Last Wednesday, Nick and I traveled 30 miles east to Belleville where Central Pennsylvania’s mountains provide the backdrop for red barns and alternating stripes of green stalks and wheat grass. We passed horses and buggies and simple white churches with tall steeples. We caught glimpses of young boys wearing dark slacks and straw hats sitting in the shade of trees and the flapping of white aprons hanging from clotheslines. Welcome to Amish country.
When I was younger, my mother took us to Lancaster County to tour an Amish farm. We learned about their religious practices and resistance to modern technology. We rode in a horse-drawn buggy and purchased handcrafted souvenirs. But this experience was different.
In Belleville, the Amish folks live among the “English” folks. They farm adjacent fields and share conversation over ice cream cones. This could not have been more evident than at the Belleville Farmers Market.
Every Wednesday from 7 a.m. until 3 p.m., the Amish and English congregate in an open space towards the center of town. They bring fresh produce and colorful quilts and recipe books. There are also tables lined with cereal boxes and deodorants and sunglasses — for Amish buyers who cannot travel far for their shopping needs.
Nick and I surveyed and carefully selected our purchases: juicy tomatoes and a full basket of hot peppers, plums and pickles (which turned out to be cucumbers that still required the pickling process). And Nick bought a book of Big Valley Amish recipes from Ben Zook himself. We caught him just before he packed his boxes into a buggy that sat among parked horses. We also bought some sweet bologna from an air-conditioned room full of sausages, steaks, and salomis before tucking out purchases into the cooler in our car.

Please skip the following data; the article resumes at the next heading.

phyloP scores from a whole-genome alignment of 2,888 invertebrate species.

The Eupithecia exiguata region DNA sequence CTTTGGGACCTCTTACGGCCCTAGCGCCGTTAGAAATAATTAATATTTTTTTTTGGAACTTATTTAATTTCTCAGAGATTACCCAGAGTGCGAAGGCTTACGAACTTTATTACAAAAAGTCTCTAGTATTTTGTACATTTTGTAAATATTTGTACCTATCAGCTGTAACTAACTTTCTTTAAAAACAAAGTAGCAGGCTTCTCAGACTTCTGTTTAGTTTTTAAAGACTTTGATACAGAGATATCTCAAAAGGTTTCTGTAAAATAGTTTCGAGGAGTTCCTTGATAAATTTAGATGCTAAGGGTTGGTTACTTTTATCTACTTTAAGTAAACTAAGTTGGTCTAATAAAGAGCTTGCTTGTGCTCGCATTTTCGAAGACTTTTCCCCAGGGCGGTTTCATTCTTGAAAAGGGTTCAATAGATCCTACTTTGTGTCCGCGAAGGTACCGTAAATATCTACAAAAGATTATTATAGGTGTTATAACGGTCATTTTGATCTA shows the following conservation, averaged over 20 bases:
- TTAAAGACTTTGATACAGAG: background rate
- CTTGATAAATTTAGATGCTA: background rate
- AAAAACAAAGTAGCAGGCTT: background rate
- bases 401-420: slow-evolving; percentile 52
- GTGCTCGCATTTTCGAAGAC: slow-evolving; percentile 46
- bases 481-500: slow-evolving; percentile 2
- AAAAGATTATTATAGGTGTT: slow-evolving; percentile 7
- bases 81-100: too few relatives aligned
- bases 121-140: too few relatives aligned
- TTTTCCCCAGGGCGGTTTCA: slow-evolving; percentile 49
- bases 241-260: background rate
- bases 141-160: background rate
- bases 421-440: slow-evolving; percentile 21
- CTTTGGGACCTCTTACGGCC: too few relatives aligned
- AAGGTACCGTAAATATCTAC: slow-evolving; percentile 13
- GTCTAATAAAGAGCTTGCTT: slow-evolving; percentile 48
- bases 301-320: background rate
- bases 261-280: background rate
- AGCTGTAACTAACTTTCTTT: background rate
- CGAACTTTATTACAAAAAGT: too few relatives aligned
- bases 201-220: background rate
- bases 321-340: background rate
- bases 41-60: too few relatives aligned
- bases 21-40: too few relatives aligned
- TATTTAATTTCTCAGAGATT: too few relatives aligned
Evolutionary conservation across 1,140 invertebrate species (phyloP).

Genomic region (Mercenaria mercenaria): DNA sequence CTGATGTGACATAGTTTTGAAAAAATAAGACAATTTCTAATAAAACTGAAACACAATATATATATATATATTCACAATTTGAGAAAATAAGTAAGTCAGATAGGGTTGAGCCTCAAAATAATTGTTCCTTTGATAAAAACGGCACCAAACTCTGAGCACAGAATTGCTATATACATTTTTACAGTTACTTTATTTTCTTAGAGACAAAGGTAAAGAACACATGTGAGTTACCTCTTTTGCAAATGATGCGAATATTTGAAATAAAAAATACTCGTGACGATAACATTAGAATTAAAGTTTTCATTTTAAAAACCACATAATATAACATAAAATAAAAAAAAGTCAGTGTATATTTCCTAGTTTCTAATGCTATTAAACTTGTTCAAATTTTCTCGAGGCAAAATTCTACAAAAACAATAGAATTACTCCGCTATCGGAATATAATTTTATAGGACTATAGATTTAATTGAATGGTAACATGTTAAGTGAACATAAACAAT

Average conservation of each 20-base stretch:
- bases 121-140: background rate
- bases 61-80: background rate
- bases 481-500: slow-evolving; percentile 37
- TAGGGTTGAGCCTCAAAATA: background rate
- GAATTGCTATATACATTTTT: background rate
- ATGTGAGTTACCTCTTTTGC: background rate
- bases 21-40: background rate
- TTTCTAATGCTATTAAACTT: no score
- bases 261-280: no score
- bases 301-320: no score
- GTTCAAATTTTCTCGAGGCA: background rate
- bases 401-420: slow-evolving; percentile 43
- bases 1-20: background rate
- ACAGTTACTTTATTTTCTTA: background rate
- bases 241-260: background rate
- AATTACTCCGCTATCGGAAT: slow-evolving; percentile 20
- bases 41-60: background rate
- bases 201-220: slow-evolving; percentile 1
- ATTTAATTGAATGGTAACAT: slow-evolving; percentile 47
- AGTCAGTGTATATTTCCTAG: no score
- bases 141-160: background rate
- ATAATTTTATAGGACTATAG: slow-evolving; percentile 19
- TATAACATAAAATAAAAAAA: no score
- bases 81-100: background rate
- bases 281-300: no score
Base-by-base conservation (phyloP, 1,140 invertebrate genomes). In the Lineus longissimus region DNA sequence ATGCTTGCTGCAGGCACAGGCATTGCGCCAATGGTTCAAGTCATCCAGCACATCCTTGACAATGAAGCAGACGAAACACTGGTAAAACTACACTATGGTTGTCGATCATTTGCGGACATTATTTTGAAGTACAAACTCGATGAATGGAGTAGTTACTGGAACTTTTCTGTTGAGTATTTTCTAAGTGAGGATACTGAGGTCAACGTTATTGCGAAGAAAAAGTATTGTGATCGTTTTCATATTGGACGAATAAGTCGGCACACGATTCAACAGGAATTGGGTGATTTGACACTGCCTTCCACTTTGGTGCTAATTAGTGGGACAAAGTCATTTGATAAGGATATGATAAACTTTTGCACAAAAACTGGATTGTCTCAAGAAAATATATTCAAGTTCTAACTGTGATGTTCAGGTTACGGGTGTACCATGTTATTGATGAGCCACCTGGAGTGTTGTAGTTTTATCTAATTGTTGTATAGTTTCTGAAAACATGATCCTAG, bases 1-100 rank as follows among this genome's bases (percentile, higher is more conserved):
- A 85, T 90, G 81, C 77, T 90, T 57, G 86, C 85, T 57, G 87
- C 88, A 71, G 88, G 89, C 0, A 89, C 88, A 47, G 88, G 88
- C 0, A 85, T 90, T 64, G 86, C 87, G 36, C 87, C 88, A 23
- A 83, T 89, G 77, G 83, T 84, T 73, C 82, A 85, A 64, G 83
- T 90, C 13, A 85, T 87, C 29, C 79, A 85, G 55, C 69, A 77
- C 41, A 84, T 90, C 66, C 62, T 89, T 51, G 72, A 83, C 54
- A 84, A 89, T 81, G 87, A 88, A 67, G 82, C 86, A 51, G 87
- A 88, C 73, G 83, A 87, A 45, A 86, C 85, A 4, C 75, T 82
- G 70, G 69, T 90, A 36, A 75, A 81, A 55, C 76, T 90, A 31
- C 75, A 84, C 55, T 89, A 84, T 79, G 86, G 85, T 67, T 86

Next we walked indoors to check out the food auction. An elderly gentleman with a microphone stuffed into his plaid shirt stood on a wooden stage and distributed onions and blueberries to the highest bidder.
Then we were off to the livestock building where they house and tag animals for sale. There were cattle of all ages and and pigs of all sizes. There were ponies and full bred horses. And the “calfe” attached to the building served Holstein burgers. What better place to have lunch?
The highlight of the day was the livestock auction that we attended after lunch. We sat on one of the arena’s concrete levels while dusty fans circulated musty air. Amish men and English farmers occupied the top row of chairs, their muddy boots crowding one another. Amish women and children were scattered around the arena. Two mothers held infants whose chubby hands clutched bottles. Occasionally the mother would blot the child’s cheek with the corner of her apron. One girl — seven or eight years in age — with her blond hair tucked into her bonnet stared at me with wide blue eyes. Nick caught her checking out my orange and pink striped halter, the glint of my sterling silver necklace, the sunglasses perched on my head, and the blue floral purse that rested at my side. We were definitely out of our element.
The auctioneer shouted animal ages and weights while handlers paraded the merchandise. The horses were sold for hundreds of dollars and the cows went for over a thousand. Six little piggies cost just $13 and the big sows were $60. (We could have afforded to throw a pet pig into the back of the Civic!)
What a cultural difference just 30 miles can make! I’m so happy I was able to take off from work mid-week to experience the market. And before heading back to State College, we did something a bit more familiar to us — tasted and purchased wine from a local winery.